Ed Aponte Columnist
Why should I go meet with a bunch of white, middle-aged men in a park in the middle of nowhere on a Tuesday night for three hours? I was proud of being an island all by myself. SELF-SUFFICIENT!!!
Well this proud, self-sufficient man was having troubles in his marriage which he thought no one could notice. Especially since I made it a habit of not telling a soul. Why should I? That stuff is private. A real man doesn’t need to open up to others. Right?
The truth is that there was fear behind my isolation. Fear that I wasn’t enough. Not husband enough, father enough, son enough … man enough? But men don’t go telling their problems to other men. Not real men. Right?
Thankfully a man from our circle cared enough to pull me out of isolation and give me a glimpse at what it was like to live a bigger purpose by choosing to be of service to more than just my needs. Now I know I’m special and unique, but I can’t really believe that I am the only one who came into our circle under these circumstances. So I began the process of making me better. And for the subsequent seven years, I did just that.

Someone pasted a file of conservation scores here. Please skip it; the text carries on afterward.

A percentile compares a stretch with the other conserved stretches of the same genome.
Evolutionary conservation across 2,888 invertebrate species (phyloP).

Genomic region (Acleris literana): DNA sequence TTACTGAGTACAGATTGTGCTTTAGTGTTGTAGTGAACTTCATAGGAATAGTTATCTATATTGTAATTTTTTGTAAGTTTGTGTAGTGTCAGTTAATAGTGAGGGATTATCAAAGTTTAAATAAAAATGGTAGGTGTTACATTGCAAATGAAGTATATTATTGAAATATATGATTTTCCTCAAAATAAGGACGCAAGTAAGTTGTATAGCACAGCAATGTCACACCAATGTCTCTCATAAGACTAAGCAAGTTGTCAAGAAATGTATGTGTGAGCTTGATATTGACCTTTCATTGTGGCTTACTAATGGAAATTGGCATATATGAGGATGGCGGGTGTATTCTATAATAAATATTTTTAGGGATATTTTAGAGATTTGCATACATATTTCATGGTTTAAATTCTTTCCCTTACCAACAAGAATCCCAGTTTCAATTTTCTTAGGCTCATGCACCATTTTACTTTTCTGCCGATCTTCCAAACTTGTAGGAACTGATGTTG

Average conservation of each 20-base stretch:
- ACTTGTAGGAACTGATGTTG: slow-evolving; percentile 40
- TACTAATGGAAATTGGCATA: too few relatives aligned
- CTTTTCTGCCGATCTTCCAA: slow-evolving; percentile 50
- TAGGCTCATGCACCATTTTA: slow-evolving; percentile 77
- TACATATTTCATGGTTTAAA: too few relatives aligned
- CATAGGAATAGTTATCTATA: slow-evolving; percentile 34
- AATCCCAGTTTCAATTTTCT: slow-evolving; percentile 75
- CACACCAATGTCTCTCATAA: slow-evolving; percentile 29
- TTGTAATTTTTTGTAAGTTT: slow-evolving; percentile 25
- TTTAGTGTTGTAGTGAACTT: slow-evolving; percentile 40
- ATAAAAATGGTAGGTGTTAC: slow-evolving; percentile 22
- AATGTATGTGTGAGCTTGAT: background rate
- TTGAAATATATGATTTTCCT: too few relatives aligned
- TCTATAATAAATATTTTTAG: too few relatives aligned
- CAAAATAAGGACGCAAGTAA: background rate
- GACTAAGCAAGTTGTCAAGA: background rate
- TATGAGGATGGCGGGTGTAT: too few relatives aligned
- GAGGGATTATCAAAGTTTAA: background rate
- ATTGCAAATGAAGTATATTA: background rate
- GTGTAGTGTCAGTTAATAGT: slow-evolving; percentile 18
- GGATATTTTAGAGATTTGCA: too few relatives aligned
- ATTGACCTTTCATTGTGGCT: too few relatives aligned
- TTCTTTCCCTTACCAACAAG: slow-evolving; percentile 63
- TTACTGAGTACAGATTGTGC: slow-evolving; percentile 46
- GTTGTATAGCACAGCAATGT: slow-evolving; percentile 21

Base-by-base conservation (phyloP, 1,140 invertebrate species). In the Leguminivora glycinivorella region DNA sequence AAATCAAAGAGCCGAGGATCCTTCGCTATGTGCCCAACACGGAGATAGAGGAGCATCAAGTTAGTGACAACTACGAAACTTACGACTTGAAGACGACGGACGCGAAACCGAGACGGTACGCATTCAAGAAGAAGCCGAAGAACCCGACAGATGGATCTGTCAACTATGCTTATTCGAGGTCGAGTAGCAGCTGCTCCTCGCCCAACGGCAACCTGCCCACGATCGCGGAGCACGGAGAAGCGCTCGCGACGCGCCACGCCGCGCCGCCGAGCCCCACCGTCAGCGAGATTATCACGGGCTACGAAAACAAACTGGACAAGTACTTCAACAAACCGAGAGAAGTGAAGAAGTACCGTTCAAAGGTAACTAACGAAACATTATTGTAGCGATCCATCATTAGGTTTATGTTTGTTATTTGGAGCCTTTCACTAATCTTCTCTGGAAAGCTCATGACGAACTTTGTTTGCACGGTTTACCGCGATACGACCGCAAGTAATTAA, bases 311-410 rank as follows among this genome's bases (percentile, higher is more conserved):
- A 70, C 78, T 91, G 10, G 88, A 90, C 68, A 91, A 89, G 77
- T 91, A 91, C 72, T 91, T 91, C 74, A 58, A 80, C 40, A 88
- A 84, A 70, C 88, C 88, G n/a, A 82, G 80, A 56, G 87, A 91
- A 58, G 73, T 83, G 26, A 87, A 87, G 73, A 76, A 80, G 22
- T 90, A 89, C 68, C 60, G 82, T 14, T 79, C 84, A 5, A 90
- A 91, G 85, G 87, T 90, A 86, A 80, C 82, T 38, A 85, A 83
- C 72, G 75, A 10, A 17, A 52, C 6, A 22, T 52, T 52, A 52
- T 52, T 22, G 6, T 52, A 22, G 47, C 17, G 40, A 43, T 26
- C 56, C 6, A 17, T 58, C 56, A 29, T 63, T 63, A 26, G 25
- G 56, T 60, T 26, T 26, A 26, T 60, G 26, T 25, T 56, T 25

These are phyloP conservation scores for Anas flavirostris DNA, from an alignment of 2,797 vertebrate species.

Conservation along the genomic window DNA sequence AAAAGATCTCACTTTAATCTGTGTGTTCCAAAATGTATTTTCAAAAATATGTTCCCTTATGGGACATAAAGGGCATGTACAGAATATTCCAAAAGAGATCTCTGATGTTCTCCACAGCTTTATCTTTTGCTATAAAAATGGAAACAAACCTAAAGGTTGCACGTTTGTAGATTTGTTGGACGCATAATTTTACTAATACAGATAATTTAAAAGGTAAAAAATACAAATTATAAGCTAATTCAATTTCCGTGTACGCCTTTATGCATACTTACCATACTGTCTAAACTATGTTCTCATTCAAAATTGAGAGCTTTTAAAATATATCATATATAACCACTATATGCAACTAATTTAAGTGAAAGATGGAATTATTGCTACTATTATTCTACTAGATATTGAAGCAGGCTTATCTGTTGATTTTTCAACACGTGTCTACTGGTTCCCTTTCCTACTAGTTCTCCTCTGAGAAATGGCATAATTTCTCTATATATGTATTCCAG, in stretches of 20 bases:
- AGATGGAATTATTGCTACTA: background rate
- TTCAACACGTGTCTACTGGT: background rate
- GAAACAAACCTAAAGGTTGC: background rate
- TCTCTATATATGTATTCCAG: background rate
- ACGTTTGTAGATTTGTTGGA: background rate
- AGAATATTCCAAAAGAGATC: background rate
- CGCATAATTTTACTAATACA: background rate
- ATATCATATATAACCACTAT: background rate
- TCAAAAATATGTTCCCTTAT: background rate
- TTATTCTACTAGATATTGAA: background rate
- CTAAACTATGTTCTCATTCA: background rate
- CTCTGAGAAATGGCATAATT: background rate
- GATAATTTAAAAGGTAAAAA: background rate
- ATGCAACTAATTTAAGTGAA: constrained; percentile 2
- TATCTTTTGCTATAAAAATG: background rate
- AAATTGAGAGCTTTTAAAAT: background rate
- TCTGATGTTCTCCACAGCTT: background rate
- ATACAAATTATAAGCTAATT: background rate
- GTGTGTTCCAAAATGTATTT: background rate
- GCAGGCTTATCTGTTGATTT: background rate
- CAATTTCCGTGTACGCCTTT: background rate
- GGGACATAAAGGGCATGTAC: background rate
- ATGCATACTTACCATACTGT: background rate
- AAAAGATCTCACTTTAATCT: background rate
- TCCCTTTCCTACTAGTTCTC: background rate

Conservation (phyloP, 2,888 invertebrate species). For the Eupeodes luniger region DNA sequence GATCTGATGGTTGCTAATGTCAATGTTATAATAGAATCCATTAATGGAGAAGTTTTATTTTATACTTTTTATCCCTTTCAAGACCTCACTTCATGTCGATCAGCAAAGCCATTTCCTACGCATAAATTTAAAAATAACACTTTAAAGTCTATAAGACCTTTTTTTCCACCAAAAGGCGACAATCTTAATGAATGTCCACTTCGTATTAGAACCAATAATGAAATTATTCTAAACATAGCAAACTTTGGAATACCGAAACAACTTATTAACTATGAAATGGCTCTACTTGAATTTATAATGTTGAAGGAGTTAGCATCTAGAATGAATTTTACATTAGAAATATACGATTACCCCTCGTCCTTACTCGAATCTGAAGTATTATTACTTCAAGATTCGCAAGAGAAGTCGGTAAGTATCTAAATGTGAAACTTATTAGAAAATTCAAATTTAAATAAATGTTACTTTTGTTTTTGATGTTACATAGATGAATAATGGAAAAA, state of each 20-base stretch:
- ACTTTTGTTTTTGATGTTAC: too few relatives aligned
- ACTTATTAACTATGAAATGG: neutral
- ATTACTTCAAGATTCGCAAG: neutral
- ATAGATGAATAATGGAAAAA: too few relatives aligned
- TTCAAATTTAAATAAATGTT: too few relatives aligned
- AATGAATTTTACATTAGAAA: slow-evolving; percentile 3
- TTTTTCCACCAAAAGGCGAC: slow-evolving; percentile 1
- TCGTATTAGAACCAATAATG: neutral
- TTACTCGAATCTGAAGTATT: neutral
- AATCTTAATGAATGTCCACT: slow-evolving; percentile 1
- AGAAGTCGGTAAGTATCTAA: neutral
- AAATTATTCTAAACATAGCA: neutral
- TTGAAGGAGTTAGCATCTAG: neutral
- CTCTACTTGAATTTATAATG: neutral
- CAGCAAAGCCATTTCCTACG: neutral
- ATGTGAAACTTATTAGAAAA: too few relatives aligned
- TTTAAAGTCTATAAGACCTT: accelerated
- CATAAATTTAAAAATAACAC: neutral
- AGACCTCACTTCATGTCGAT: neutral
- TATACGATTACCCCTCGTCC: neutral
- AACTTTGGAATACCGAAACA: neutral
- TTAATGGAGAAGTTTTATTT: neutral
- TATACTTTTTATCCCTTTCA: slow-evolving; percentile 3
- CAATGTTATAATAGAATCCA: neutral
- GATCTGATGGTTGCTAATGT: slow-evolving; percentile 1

I made it a point to go through all the training events I could. Back then it wasn’t optional and so I became better from being intentional and disciplined about learning more. Then I felt I could become a better man by leading. This was the spark that took me on my trajectory of MDI leadership. All of it with the direct purpose of making ME a better leader.
Little by little my context started shifting from becoming a great leader to creating great leaders. It has become more important for me to mentor men in a way that they lead from their power and vision and become great leaders within our organization. I have been actively mentoring at least four men since 2013. The net result is that these men see the value of the mentor relationship and in turn do the same for the men coming up.
I’m 100 percent in alignment with our current leadership that we should focus on creating a large pool of leaders who are willing to do the same and in turn grow our organization.
Recently, at the end of our Regional Core Team overnight a man put his hand on my chest and delivered to me the tittle of “King Maker.” That just made sense to me. Back in the day when I was internally focused I would’ve probably taken offense. Why not stop at King?
I couldn’t agree more with this title. The time has come for me to create more Kings in our circles instead of Lording over my Kingdom.
Are you a King? If so, who are you pouring your resources into in order to make another King?